Yogananda came to the United States in 1920 and, five years later, moved to Los Angeles to establish an international headquarters for his Self-Realization Fellowship. The organization, which disseminates his teachings on yoga and meditation, now has more than 500 temples and meditation centers, with members in 178 countries.

Followers say Yogananda’s mission, bequeathed to him by his gurus, was to present to the West actual techniques to commune with God and show the underlying harmony between the original teachings of yoga and Christianity. The new book, Chidananda says, represents a milestone in that mission.


Believers in the Bible’s literal truth, however, are certain to reject Yogananda’s explanations that many biblical stories are metaphorical and metaphysical, rather than actual fact -- beginning with the book’s title, “The Second Coming of Christ.”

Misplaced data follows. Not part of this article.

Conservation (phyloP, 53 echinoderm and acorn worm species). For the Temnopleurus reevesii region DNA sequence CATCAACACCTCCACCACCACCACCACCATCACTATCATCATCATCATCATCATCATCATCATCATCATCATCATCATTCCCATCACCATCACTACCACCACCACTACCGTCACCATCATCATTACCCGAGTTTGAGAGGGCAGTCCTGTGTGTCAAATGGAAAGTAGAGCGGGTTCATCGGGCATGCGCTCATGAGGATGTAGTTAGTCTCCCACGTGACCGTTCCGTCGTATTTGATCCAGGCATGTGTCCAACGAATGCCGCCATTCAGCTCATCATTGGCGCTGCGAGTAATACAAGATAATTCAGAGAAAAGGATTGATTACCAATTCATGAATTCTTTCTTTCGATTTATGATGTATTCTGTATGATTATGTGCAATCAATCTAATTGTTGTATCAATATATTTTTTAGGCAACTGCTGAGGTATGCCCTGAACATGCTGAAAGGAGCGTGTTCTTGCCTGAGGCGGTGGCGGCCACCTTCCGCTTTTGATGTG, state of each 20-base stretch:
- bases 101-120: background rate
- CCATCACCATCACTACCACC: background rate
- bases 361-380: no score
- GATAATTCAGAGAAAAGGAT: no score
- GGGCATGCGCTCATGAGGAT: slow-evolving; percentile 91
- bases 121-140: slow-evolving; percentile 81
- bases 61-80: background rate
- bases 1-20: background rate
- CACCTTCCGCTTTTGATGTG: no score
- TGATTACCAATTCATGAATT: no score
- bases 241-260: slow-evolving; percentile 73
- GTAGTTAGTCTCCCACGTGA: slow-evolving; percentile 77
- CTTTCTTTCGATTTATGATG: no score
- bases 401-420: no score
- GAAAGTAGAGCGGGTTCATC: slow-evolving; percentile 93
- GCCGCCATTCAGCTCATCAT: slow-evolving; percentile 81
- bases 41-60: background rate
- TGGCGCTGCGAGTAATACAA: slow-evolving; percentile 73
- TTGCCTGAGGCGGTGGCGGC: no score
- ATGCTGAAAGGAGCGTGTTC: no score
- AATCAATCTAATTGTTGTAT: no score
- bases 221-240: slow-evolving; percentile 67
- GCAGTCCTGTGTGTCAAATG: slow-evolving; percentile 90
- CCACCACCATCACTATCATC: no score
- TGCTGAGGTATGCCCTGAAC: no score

The guru did not focus on a literal return of Jesus. Rather, he said, the significant Second Coming involved a return of the “Christ consciousness” of divine intelligence, wisdom and perception that was incarnate in Jesus and other masters, such as Krishna of India. As it spreads among seekers, it will bring peace and harmony, he said.

Yogananda also says that John’s puzzling Book of Revelation is not a treatise on Armageddon and the final days before Christ’s Second Coming, as perceived by many Christians. He says John, whom he described as the most deeply mystical of Jesus’ disciples, was providing a road map to divine union using yoga techniques.

Hank Hanegraaff, president of the Christian Research Institute International in Rancho Santa Margarita, criticized Yogananda’s belief in a unity between yoga and Christianity. He said the fellowship belief that God is present in all creation was pantheistic, while Christians were monotheists. “The idea that a unifying theme underlies all religions is nice to say, but it makes little sense,” he said.